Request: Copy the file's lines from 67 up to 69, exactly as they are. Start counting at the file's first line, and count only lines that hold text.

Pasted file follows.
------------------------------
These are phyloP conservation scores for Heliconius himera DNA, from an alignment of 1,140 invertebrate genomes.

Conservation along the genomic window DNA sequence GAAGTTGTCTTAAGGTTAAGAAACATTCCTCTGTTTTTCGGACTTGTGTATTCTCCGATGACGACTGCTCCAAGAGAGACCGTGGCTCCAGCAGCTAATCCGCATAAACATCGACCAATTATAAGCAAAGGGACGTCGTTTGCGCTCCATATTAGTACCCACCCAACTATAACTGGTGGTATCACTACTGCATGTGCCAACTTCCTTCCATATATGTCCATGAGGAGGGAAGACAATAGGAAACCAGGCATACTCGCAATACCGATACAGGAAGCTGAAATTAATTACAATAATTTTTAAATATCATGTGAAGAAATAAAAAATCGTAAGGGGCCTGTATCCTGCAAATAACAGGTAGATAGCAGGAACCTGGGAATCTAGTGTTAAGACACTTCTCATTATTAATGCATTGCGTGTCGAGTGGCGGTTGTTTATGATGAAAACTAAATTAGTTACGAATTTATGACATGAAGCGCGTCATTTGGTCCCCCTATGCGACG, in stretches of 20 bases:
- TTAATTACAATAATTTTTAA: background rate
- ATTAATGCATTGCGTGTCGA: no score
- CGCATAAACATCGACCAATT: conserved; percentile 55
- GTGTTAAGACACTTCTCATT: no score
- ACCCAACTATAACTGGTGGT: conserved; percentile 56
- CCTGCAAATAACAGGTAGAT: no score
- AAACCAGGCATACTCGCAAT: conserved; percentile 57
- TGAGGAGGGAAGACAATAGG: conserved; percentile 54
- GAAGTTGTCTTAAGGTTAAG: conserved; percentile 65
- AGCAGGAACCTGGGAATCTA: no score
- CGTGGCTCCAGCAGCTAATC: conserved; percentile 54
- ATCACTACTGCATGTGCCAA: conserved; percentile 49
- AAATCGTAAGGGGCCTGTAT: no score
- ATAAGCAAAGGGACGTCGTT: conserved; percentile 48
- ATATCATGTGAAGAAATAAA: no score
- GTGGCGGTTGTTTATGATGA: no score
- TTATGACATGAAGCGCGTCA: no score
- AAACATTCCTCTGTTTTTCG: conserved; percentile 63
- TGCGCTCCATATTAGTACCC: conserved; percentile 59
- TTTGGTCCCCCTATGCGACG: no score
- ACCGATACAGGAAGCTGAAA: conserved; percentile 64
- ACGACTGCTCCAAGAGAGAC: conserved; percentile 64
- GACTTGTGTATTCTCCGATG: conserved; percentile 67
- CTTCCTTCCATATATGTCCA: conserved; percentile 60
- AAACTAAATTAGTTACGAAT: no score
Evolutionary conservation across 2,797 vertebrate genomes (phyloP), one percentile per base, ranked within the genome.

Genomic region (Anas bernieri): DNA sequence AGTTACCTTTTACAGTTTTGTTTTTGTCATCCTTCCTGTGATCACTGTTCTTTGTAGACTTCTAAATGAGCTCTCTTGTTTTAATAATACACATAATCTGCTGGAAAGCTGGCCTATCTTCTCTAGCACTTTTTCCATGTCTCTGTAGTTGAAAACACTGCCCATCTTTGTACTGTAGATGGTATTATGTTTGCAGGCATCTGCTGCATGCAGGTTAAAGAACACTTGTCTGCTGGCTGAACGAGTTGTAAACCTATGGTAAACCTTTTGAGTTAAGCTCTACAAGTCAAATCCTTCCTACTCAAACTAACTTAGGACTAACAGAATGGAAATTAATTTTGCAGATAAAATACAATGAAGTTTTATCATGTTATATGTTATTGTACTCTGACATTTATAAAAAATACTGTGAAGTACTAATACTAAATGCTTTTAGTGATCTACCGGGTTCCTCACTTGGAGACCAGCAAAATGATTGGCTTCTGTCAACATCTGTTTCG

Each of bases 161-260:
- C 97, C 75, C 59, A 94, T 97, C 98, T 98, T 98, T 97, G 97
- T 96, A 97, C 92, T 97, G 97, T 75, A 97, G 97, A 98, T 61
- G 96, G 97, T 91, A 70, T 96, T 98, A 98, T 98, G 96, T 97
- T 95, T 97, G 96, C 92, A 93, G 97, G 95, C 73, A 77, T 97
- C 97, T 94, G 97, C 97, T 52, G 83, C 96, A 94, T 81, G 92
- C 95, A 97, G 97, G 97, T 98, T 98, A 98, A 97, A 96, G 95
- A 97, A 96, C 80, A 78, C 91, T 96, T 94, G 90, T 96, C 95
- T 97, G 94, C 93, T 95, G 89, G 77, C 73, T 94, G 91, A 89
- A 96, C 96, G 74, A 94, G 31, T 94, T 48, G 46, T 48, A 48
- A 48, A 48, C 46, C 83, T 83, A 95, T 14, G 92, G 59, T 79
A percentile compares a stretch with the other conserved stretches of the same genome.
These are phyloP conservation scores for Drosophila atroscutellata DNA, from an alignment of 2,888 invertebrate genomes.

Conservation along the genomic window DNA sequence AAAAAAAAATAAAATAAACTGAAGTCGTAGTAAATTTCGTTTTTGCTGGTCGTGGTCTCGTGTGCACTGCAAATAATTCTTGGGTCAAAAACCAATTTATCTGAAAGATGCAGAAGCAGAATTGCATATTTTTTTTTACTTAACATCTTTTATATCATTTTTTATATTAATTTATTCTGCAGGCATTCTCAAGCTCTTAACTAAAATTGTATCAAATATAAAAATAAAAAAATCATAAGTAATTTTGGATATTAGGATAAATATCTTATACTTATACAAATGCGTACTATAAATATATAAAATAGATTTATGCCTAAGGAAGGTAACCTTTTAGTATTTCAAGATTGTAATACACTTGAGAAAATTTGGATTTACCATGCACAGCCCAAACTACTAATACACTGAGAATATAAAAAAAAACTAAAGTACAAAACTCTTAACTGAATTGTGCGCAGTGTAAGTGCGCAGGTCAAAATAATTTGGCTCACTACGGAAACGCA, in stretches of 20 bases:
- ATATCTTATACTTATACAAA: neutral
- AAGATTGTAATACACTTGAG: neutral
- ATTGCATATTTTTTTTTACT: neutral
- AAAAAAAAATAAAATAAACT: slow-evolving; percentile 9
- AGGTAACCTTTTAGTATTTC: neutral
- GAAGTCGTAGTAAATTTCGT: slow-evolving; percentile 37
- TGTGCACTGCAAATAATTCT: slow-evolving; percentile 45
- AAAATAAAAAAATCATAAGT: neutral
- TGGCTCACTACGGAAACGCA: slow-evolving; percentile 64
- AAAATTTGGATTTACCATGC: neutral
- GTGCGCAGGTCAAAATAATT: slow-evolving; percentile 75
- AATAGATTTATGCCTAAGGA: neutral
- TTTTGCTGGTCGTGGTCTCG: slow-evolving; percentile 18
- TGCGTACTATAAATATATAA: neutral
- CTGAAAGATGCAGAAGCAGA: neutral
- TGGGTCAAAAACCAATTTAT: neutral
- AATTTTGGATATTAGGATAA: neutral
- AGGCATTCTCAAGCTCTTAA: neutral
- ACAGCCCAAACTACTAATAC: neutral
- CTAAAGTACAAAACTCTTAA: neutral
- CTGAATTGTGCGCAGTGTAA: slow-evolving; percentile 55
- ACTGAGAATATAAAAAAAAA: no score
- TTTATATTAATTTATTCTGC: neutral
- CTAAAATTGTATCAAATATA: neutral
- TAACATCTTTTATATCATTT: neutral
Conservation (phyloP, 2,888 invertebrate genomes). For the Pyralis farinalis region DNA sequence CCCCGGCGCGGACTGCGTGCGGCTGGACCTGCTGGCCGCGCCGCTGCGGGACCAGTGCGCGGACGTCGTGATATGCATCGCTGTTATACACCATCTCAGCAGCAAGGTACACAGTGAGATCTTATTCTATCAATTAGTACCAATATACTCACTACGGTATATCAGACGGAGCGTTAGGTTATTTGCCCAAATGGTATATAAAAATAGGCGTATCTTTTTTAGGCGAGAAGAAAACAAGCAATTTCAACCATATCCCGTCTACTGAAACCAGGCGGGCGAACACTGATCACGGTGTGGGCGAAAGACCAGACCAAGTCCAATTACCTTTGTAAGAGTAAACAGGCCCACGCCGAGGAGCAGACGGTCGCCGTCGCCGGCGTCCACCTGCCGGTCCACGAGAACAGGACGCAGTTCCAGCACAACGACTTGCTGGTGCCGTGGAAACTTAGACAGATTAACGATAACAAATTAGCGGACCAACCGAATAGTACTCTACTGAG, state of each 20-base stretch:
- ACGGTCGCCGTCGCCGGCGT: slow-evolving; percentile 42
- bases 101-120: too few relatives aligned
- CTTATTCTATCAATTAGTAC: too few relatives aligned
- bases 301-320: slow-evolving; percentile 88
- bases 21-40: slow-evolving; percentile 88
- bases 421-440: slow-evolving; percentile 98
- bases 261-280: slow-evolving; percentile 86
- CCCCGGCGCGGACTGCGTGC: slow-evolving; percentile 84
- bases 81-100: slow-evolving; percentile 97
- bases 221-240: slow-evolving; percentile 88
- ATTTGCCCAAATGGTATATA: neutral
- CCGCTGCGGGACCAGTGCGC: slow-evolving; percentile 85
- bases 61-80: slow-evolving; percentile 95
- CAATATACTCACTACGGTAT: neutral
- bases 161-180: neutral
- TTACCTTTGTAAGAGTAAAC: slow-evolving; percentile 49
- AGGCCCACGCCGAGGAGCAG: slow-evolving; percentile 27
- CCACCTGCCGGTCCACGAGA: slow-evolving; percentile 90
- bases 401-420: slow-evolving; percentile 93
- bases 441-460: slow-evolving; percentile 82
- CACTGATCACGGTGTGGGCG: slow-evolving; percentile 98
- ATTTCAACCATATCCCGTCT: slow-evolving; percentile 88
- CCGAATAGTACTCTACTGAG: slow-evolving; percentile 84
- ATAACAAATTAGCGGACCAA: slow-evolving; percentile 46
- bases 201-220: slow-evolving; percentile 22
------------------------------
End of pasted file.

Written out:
- CTAAAATTGTATCAAATATA: neutral
- TAACATCTTTTATATCATTT: neutral
Conservation (phyloP, 2,888 invertebrate genomes). For the Pyralis farinalis region DNA sequence CCCCGGCGCGGACTGCGTGCGGCTGGACCTGCTGGCCGCGCCGCTGCGGGACCAGTGCGCGGACGTCGTGATATGCATCGCTGTTATACACCATCTCAGCAGCAAGGTACACAGTGAGATCTTATTCTATCAATTAGTACCAATATACTCACTACGGTATATCAGACGGAGCGTTAGGTTATTTGCCCAAATGGTATATAAAAATAGGCGTATCTTTTTTAGGCGAGAAGAAAACAAGCAATTTCAACCATATCCCGTCTACTGAAACCAGGCGGGCGAACACTGATCACGGTGTGGGCGAAAGACCAGACCAAGTCCAATTACCTTTGTAAGAGTAAACAGGCCCACGCCGAGGAGCAGACGGTCGCCGTCGCCGGCGTCCACCTGCCGGTCCACGAGAACAGGACGCAGTTCCAGCACAACGACTTGCTGGTGCCGTGGAAACTTAGACAGATTAACGATAACAAATTAGCGGACCAACCGAATAGTACTCTACTGAG, state of each 20-base stretch: